On the flipside, Shiv is juggling her role as campaign manager for man of the people Gil Eaves with the secret that she is being groomed to take over Waystar. There’s trouble for Shiv, though. Things seem to be going well enough for Shiv and Gil, so much so that Gil suggests elevating Shiv to White House Chief of Staff come November. As Gil himself puts it earlier in the conversation while defending his sudden acquiescing to special interests and private jets, “you don’t look a gift Boeing in the teeth.”
Shiv’s never met a Boeing she didn’t inspect and winds up sabotaging her role with Gil, though it’s unclear if this is an error of judgment or calculated move. The more she tells herself the succession plan is real and she will take over for Logan, the more hedges she trims from her life. She’s opening up about the plan, too. Tom, Shiv’s husband, has vaulted from a position in theme parks to a very senior position at Waystar’s Fox News-like ATN. It’s been Tom’s aspiration to be the head of Waystar and he believed, mainly because Shiv told him as much, his move to ATN would be the step needed to show Logan he’s worth the promotion.
The revelation that Shiv is not only the planned installation but that she has kept this from Tom for a week is, much more than their non-monogamy, the first real test of their marriage. Shiv and Tom’s passionate commitment to each other in the face of their mutual infidelity from last season’s wedding episode suggested a genuine shared appreciation between two otherwise quietly nasty people. Tom is clearly devastated by Shiv being the wunderkind.
In his role at ATN, Tom is out for blood and focused on cutting bloat. He’s out of his element but no one cares. He’s family now. Perhaps what Tom is dreading is being seen as the fraud he is not by in-laws but by his own spouse, which carries a weight he seems unsure of. “What if a good person ran Waystar,” Shiv ponders about her future. A good person, of course, doesn’t exist in the Roy family. Shiv might have to settle for “marginally more competent than everyone else.”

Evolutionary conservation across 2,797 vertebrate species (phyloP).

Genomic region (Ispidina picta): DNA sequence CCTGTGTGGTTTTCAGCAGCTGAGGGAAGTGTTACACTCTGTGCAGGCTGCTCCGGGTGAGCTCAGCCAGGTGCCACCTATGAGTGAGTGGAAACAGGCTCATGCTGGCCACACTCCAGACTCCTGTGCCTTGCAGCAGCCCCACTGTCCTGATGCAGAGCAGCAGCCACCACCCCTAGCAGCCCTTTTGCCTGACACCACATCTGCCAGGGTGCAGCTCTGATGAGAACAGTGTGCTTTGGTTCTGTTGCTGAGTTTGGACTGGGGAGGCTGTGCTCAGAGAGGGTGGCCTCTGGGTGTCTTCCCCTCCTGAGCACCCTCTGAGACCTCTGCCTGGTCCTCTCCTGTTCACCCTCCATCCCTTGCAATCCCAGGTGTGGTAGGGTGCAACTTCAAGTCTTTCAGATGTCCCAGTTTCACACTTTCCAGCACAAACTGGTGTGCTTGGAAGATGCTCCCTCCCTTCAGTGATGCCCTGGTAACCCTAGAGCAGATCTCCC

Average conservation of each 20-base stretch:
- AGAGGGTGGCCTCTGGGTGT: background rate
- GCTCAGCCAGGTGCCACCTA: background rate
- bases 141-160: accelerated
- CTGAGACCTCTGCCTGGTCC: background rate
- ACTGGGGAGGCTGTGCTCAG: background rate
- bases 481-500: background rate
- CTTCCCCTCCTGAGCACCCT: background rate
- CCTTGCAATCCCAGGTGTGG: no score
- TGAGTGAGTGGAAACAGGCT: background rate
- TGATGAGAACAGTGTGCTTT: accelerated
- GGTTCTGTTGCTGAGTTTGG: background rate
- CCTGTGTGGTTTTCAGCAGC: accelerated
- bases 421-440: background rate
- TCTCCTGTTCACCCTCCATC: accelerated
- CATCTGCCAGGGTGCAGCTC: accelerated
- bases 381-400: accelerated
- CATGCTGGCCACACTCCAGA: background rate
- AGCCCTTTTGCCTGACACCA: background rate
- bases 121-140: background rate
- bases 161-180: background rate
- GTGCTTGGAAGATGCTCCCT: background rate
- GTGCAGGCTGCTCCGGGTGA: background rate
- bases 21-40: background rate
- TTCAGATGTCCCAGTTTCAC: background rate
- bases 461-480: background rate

- Marcia is still a non-factor, though she is clearly in the dark about Logan’s plans and knows she is. What caused this rift between Logan and his third wife?
- Connor and Willa’s move back to New York happens so Connor can be in a more advantageous position to run for President. He’s also referred to as “the serious one” by Vaulter’s executives, so we have to wonder when Connor will start to throw his weight around at Waystar.
- Kendall is back in Logan’s good graces, but to what end? Does Kendall even want the CEO job anymore? Does he want anything anymore?
- Greg has a cool apartment now, thanks to Kendall, but is still treated terribly by basically everyone in the Roy orbit. I do appreciate the consistent out-of-touchness with Greg’s situation. None of the Roys know how much a gallon of milk costs. Greg definitely knows how much Pizza Rolls cost.
Succession Season 2
Kendall puts in work with his prized acquisition, Vaulter. Shiv juggles her duties on the campaign trail with her duties as secret successor-to-be.
- Kendall's descent is believable and sad
- No show depicts realistic rifts between people who apparently love each other better than this show
- No really, what's going on with Marcia?
- Not enough Roman and Gerri